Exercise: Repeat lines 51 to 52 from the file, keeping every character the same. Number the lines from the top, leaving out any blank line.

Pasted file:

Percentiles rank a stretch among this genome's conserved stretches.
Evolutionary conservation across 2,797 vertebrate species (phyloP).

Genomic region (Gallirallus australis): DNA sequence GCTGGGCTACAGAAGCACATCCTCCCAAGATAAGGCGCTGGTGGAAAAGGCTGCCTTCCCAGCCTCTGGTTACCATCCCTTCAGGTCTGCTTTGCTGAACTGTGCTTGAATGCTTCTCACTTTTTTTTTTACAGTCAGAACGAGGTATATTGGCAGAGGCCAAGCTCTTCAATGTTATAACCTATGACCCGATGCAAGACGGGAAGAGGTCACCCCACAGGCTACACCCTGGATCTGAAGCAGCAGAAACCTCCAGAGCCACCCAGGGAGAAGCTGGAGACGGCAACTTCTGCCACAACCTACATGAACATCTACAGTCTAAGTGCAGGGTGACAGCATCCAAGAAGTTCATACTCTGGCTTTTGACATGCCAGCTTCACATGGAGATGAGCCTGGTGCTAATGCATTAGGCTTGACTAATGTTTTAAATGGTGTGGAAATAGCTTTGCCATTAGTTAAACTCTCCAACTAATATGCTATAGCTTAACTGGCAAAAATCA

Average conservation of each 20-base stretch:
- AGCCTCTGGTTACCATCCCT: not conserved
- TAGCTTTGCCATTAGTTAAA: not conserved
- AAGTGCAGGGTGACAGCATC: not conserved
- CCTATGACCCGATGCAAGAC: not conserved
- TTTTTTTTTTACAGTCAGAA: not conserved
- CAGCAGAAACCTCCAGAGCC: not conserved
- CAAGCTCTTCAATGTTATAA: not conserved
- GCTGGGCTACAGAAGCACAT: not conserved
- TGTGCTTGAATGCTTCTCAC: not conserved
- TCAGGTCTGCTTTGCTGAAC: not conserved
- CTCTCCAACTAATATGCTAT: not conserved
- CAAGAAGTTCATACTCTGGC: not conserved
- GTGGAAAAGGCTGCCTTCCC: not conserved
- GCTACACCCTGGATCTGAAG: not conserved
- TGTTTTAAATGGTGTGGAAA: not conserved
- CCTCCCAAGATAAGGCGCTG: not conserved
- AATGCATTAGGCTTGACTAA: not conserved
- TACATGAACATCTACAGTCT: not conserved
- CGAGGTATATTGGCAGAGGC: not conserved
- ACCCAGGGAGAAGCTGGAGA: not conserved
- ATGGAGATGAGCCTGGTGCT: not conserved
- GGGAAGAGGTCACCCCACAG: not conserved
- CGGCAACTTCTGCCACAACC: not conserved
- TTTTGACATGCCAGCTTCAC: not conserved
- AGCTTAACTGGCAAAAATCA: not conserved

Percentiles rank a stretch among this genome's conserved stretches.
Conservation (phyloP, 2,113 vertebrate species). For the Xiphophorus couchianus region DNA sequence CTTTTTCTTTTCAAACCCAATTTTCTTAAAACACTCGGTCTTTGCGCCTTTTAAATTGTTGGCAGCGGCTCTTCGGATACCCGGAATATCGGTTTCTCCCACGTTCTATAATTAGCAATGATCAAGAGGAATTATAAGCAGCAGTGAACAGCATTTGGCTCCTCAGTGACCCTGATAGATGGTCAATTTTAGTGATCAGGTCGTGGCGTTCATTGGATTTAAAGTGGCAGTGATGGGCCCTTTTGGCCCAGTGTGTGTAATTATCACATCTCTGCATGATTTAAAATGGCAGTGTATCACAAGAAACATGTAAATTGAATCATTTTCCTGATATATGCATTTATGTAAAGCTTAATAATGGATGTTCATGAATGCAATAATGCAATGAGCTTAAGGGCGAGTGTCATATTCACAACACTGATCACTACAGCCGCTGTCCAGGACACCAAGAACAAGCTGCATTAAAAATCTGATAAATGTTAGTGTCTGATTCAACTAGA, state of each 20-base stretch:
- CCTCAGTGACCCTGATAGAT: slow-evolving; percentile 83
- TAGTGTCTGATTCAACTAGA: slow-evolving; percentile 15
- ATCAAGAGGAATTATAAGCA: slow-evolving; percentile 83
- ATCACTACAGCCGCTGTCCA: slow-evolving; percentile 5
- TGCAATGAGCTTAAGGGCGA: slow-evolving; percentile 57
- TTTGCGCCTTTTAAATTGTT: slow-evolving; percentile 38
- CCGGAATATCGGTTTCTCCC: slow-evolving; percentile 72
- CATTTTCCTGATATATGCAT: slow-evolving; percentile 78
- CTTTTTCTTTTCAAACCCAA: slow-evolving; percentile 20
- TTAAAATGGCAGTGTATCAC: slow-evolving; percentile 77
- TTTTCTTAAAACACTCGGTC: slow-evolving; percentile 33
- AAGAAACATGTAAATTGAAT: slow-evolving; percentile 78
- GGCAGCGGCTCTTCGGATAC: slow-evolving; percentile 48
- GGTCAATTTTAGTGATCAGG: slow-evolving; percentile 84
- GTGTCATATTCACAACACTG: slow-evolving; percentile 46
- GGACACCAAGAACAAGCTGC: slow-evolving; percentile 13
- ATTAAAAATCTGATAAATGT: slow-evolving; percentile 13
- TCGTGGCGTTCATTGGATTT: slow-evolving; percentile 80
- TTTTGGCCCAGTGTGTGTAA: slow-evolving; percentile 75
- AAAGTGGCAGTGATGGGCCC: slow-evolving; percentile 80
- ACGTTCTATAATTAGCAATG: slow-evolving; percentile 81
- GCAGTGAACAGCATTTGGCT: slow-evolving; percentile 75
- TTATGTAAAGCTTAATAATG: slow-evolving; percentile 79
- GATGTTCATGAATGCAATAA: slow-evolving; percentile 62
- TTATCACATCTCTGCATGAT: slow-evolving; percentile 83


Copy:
- AAAGTGGCAGTGATGGGCCC: slow-evolving; percentile 80
- ACGTTCTATAATTAGCAATG: slow-evolving; percentile 81